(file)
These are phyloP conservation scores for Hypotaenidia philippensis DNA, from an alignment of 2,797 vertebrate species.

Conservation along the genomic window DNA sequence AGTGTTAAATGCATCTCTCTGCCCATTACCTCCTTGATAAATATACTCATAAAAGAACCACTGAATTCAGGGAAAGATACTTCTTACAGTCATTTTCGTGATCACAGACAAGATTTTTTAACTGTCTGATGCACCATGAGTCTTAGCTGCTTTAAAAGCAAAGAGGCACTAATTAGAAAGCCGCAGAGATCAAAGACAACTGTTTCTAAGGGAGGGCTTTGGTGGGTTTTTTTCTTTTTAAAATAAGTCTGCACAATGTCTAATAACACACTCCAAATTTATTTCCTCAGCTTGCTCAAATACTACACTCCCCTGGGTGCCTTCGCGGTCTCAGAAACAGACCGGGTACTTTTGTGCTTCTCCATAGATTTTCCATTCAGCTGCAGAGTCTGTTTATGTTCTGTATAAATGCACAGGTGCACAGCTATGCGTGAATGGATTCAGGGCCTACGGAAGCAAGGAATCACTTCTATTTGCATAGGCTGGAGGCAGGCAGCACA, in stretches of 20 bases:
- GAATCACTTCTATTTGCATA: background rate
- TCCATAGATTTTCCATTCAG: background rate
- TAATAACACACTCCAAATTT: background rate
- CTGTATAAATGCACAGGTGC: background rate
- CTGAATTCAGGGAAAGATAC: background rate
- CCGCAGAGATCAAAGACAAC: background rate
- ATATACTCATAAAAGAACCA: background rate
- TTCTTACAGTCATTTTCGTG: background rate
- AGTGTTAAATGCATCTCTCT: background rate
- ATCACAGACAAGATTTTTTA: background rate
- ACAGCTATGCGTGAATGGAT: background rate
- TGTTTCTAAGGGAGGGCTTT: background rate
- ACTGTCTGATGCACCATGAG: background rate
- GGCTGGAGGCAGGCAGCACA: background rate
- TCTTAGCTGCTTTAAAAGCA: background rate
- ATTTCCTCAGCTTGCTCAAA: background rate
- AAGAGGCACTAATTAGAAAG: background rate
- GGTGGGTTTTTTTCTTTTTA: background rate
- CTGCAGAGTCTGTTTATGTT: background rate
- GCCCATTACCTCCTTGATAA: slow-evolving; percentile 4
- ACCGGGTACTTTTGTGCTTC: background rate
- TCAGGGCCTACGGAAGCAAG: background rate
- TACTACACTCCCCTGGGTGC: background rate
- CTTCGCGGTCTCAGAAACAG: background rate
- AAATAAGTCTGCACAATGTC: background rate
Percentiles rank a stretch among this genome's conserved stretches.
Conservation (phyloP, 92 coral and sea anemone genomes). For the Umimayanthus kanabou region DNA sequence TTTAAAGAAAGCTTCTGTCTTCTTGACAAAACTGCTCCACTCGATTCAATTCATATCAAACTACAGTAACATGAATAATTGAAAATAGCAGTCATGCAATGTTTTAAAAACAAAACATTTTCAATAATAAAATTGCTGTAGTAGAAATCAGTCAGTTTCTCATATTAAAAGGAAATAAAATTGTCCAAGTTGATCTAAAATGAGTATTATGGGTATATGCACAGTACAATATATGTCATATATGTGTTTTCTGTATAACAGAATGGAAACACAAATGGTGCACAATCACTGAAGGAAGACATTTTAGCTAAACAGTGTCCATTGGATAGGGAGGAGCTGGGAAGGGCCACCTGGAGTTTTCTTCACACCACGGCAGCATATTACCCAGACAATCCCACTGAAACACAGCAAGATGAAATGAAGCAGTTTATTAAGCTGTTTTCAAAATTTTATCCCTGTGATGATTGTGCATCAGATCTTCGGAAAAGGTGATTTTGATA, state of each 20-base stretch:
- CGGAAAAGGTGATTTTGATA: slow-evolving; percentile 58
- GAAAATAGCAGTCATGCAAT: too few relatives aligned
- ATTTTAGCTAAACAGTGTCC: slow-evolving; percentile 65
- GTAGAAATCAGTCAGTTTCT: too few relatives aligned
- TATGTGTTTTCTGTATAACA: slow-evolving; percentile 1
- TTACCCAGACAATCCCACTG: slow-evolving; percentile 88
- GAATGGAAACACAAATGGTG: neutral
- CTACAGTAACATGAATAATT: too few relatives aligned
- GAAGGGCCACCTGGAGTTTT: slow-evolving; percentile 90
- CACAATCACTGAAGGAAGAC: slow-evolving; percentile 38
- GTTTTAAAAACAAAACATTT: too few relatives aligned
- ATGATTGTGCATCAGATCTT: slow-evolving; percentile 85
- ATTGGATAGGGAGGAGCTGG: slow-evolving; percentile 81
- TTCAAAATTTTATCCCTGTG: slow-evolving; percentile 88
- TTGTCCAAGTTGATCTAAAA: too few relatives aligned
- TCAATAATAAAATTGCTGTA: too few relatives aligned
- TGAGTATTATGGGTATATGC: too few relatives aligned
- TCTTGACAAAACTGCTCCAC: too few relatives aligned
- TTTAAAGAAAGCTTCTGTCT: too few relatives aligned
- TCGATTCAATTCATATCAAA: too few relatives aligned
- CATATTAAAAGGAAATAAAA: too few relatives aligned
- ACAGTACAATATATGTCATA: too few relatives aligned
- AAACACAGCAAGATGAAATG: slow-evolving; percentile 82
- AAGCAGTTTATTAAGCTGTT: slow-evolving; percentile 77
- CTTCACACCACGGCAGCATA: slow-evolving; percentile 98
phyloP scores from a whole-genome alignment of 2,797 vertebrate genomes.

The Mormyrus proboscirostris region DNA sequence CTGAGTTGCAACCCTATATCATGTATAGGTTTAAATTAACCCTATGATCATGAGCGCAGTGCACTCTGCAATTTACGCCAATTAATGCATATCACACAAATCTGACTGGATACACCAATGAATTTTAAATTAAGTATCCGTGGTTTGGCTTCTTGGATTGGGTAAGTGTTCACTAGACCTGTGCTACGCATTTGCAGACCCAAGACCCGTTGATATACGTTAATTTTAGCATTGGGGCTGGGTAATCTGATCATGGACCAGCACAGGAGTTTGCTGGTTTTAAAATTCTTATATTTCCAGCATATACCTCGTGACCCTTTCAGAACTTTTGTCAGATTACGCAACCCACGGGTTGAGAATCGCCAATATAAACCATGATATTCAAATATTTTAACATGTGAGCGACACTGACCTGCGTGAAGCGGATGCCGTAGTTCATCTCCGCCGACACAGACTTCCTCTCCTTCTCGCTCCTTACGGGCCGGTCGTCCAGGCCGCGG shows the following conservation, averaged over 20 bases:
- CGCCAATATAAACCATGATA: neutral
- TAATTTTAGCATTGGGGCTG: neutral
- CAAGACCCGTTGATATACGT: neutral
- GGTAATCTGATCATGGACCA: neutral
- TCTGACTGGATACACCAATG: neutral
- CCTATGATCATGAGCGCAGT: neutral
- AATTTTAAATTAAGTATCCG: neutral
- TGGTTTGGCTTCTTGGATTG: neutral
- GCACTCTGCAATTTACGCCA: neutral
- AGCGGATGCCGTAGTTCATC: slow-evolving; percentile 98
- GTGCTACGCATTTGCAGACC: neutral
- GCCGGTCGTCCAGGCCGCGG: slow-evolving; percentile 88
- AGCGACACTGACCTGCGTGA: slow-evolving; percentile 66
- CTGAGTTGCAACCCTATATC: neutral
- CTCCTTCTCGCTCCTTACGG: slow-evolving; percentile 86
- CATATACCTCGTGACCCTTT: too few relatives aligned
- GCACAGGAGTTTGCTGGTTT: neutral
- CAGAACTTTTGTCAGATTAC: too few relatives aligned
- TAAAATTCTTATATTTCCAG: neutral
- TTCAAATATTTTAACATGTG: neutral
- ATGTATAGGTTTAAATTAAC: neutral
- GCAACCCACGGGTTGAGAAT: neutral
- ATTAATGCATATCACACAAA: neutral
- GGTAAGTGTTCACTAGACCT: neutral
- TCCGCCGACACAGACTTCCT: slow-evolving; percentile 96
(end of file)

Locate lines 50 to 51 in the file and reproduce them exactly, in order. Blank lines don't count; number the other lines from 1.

- CATATTAAAAGGAAATAAAA: too few relatives aligned
- ACAGTACAATATATGTCATA: too few relatives aligned